Blogs // Rob Williams

How far back do you go?

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I went to a presentation from one of my students not too long ago. It was about the perceptions. Where does the western mythology about China come from and is it justified? Clearly not.  But what was interesting was the view put forward that all many people really know about China dates from the Cultural Revolution. We know Mao, Tiananmen Square 1989 and the opening ceremony of the Beijing Olympics.  We lap up the notion that China has become the factory of the world, that China’s growth is to be both admired and mistrusted. 

But what happened before the People’s Republic? Have we heard of what is sometimes called ‘the hundred years of humiliation’ when large parts of China were effectively controlled by foreign powers? Do we know what actually happened at the Boxer Rebellion? Do we know about what happened in Nanking? Do we know about how opium became so popular and what the West’s role in this might have been?

Is it not surprising then that mistrust can exist on both sides?
For me this was not only a lesson in history, but also a lesson in the importance of history and in cultural understanding. In the relatively short-termist West, we may go back to the Second World War when we think of past events that still have resonance today. In China, my student told me, resonance goes back much further. Something we need to bear in mind when we consider the reactions to western reporting and to the west’s apparent desire to set up not only factories, but also to export its value system abroad.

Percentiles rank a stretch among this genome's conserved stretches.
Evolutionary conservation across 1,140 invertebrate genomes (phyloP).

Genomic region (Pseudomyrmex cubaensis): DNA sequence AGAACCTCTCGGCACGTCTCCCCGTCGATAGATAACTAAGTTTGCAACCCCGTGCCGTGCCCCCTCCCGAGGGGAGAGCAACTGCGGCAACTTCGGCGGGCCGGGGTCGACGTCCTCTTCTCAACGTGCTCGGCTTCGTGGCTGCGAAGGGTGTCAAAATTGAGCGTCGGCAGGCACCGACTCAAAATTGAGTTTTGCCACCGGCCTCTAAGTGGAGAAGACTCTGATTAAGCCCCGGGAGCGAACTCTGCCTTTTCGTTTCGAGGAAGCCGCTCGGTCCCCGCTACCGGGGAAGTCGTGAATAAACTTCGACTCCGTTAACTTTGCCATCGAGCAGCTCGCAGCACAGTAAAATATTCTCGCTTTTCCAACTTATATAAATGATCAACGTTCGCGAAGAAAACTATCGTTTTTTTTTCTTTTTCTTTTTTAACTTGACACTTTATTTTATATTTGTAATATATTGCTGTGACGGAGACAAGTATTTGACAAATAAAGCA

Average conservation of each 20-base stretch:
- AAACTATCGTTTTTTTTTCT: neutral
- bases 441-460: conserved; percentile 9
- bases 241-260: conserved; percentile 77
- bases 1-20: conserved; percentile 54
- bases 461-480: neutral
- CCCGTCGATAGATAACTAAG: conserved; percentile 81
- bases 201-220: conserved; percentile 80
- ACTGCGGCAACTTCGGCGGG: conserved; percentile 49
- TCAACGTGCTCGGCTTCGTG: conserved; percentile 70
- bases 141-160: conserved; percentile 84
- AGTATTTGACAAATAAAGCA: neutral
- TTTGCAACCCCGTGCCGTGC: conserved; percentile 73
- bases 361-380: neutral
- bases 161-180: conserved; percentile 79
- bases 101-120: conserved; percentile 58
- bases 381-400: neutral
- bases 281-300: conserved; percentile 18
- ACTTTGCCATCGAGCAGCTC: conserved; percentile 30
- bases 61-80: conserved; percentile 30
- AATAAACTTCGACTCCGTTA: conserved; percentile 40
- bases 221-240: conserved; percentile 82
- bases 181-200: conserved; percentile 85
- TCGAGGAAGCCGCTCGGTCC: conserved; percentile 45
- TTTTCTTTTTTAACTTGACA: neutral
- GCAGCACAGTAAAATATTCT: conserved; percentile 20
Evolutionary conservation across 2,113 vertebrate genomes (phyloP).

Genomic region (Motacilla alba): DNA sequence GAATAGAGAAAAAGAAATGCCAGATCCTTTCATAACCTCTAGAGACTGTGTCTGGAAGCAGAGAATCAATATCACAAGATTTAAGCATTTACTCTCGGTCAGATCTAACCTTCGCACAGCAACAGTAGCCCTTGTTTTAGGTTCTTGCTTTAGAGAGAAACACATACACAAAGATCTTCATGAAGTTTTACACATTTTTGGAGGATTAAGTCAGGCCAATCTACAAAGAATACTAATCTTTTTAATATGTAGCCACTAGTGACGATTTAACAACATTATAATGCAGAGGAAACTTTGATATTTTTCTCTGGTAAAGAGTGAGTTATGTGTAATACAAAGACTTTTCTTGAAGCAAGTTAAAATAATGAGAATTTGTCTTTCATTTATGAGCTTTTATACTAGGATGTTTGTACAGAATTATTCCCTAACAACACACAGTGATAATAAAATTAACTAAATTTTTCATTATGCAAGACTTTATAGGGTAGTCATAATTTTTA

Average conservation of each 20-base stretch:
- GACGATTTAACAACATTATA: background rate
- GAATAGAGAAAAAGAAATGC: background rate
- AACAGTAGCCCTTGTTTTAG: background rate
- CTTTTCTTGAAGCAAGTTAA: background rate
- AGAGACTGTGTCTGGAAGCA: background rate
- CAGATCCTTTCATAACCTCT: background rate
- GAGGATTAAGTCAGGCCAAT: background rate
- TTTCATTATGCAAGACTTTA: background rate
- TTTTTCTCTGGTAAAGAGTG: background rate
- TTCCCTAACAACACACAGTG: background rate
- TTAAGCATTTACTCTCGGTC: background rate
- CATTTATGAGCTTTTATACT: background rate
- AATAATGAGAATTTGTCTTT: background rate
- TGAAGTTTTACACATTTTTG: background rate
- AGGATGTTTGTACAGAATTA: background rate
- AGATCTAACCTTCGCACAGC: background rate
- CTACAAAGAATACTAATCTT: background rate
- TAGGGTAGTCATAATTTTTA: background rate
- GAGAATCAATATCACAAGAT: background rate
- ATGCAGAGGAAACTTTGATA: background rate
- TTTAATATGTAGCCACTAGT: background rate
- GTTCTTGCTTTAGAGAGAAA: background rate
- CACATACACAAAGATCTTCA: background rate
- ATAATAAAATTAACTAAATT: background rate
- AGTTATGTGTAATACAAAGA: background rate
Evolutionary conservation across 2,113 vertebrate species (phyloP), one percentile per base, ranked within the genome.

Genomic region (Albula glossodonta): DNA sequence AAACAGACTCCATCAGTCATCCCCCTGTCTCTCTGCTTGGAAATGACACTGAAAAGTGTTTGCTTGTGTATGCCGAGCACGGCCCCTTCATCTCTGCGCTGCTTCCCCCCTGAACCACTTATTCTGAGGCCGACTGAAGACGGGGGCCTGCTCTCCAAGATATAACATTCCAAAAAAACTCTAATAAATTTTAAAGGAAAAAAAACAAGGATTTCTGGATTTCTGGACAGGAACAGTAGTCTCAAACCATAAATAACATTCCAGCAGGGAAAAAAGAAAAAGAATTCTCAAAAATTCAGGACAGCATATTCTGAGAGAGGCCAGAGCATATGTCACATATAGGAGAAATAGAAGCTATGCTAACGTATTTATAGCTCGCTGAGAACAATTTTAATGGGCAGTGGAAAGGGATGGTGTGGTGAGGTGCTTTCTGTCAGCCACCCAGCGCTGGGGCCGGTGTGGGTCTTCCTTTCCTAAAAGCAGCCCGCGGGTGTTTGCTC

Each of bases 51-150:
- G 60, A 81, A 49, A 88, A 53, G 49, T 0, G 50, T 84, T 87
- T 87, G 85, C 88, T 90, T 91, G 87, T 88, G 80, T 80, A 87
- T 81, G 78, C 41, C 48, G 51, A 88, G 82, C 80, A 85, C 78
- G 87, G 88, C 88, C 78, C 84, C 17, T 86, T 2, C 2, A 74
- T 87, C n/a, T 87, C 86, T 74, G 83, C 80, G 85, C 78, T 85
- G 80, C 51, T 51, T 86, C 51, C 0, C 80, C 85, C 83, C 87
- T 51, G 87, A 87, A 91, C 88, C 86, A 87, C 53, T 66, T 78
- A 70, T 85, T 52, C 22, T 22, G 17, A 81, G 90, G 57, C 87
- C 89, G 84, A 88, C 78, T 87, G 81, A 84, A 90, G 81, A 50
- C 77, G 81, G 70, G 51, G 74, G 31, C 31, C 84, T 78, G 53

Rob Williams

Rob is a principal lecturer in the Department of Modern and Applied Languages at the University of Westminster in London, where he runs an MA in International Liaison and Communication. He has visited China on a number of occasions and has worked with students from the Ministry of Foreign Affairs among others on the MA. He is also President of the ICC International Language Association, an NGO dedicated to enhancing the teaching and learning of languages to adults and in professional environments. His passions are travel, talking to people from everywhere in the world and making music.